The S&P CoreLogic Case-Shiller U.S. National Home Price Index reported a 5.7% annual gain in August, marking home prices’ fastest rate of growth since July 2018.
The stout jump brought the index to a new high, 21% above its pre-Recession peak. Month over month, the index also picked up, gaining 1.1% from July — its speediest monthly growth rate since spring 2017.
“Economic gains accumulated during the longest economic U.S. expansion, which ended with the onset of the pandemic, have provided advantageous footing for many buyers currently in the market,” explained CoreLogic deputy chief economist Selma Hepp in a statement.
“Current home price growth is exceptionally strong given that the U.S. is an economic recession,” she added, “but it is the historically low inventories and record-low mortgage rates that are outweighing economic and employment headwinds and fueling the price acceleration.”
The S&P CoreLogic Case-Shiller sub-indices, tracking prices in large cities, both saw annual and monthly gains. The 10-City Composite sub-index saw a yearly gain of 4.7%, up from 3.5% in July. The 20-City Composite (which continues to exclude Detroit because of COVID-related reporting issues) logged a 5.2% year-to-year increase up from 4.1% the month prior.
On a monthly basis, the 10- and 20-City Composites both posted 1.1% growth before seasonal adjustment. Taking seasonality into account, both indices experienced increases of 0.5%.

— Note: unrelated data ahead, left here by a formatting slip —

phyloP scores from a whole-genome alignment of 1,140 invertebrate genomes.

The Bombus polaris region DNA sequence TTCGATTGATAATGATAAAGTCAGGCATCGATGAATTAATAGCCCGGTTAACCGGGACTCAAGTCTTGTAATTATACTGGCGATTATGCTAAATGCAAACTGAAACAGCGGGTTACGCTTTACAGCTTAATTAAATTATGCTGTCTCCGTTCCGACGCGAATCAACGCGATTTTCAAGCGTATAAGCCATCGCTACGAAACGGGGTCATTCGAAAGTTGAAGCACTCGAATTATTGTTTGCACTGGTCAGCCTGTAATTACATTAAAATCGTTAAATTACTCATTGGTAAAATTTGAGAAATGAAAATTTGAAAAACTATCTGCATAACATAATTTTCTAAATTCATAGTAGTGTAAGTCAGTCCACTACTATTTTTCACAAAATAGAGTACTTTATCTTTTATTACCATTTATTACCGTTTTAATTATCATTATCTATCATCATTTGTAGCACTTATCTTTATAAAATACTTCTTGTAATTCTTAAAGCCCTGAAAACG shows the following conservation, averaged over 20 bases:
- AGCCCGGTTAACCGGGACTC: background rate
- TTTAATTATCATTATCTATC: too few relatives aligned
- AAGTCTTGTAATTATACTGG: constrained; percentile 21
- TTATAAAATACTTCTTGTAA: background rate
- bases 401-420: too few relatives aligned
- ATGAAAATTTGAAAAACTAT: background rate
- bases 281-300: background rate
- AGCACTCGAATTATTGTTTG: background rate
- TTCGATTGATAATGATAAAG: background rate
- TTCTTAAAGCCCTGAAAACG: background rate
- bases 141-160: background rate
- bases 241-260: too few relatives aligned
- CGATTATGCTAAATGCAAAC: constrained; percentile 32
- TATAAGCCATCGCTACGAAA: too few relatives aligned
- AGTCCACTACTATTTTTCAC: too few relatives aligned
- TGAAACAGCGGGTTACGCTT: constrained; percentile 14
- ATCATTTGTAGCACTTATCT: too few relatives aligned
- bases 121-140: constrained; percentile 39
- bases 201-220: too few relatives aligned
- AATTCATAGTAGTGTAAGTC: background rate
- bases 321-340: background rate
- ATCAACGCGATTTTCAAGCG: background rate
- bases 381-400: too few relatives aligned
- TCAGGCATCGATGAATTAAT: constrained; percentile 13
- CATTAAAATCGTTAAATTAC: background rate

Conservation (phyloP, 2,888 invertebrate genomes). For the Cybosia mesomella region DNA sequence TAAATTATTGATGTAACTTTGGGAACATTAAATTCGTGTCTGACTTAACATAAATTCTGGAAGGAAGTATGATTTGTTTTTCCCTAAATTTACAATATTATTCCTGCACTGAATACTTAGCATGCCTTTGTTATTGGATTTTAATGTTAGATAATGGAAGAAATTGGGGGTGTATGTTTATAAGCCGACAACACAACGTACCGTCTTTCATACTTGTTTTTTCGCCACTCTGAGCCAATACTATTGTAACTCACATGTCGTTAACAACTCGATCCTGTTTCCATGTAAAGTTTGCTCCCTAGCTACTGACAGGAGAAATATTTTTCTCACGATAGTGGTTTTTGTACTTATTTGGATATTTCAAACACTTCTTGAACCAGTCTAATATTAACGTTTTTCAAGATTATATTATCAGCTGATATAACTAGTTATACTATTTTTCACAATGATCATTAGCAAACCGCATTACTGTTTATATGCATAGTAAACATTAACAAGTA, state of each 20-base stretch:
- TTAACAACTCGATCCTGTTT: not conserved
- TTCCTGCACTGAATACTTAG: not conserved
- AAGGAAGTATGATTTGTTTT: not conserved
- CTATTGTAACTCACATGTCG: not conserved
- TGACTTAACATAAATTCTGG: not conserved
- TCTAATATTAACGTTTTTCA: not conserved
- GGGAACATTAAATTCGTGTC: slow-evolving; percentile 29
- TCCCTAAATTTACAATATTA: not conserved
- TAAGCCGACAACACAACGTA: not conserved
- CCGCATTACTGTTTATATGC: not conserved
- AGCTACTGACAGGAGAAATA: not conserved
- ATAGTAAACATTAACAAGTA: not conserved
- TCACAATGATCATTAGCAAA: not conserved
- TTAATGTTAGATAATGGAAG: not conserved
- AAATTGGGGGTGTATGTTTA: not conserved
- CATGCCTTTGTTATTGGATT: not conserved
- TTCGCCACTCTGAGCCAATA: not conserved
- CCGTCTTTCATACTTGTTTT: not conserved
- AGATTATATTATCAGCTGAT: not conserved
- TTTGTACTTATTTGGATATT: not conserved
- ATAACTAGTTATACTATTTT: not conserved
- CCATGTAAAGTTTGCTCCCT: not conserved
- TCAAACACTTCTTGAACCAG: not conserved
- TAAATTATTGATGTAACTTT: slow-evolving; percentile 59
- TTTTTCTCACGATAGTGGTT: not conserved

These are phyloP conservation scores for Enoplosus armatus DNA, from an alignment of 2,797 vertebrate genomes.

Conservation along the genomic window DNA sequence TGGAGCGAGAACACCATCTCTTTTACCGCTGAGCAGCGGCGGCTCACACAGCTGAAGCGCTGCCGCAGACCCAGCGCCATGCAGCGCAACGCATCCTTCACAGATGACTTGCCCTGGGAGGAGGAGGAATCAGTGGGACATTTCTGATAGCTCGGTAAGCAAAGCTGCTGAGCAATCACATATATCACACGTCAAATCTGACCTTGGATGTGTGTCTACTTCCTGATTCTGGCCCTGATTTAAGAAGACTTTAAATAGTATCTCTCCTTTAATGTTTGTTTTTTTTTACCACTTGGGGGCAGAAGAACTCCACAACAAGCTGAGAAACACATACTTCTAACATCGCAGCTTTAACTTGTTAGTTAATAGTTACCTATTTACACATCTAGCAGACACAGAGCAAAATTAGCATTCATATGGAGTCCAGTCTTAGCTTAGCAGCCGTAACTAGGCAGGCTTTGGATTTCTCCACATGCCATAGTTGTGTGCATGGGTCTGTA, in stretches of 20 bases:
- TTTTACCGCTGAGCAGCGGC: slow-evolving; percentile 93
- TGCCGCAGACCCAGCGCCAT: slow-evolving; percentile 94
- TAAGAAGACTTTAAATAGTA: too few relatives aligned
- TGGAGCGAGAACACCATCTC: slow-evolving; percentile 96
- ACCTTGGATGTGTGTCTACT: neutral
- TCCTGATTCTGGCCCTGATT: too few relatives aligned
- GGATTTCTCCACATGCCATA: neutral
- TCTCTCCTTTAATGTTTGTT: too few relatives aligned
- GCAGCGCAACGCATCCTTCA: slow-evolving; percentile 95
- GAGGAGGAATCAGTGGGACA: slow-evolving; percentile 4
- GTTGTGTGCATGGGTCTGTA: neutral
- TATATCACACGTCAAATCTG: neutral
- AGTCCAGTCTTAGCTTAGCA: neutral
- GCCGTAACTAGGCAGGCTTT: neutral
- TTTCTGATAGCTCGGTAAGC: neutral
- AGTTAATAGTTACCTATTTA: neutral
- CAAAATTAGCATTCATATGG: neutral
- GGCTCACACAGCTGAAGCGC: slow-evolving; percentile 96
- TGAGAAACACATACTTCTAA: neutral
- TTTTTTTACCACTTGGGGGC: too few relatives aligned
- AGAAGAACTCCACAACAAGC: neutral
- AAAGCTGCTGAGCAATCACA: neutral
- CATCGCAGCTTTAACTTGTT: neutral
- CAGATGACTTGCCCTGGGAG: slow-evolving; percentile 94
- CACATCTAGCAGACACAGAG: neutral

“The strength of the housing market was consistent nationally – all 19 cities for which we have August data rose, and all 19 gained more in the 12 months ended in August than they had done in the 12 months ended in July,” reported Craig J. Lazzara, managing director and global head of index investment strategy at S&P Dow Jones Indices.
“A trend of accelerating increases in the National Composite Index began in August 2019 but was interrupted in May and June, as COVID-related restrictions produced modestly-decelerating price gains,” Lazzara added. “We speculated last month that the accelerating trend might have resumed, and August’s results easily bear that interpretation.
“If future reports continue in this vein, we may soon be able to conclude that the COVID-related deceleration is behind us.”
With millennials at the forefront of much of the demand, homes within the lowest third of prices saw the most competition. Consequently, price growth in that tier rose to 7.8% among the cities in the 20-City Composite. In high-demand markets like Phoenix, Seattle and Tampa, lower-tier home prices jumped 10% or more.
Growing desire for larger homes or vacation homes — consumer shifts fueled by the persisting pandemic — also helped speed price growth in August, observed Hepp. Demand, she noted, remains elevated, portending full-year strength in total sales.
“Since demand for homes hit high gear in mid-May, it has since remained at above last year’s levels,” Hepp wrote on CoreLogic’s blog. “If the likely trend continues into the rest of the autumn months, total 2020 home sales may beat 2019 levels, making 2020 the strongest year for home sales since 2006.”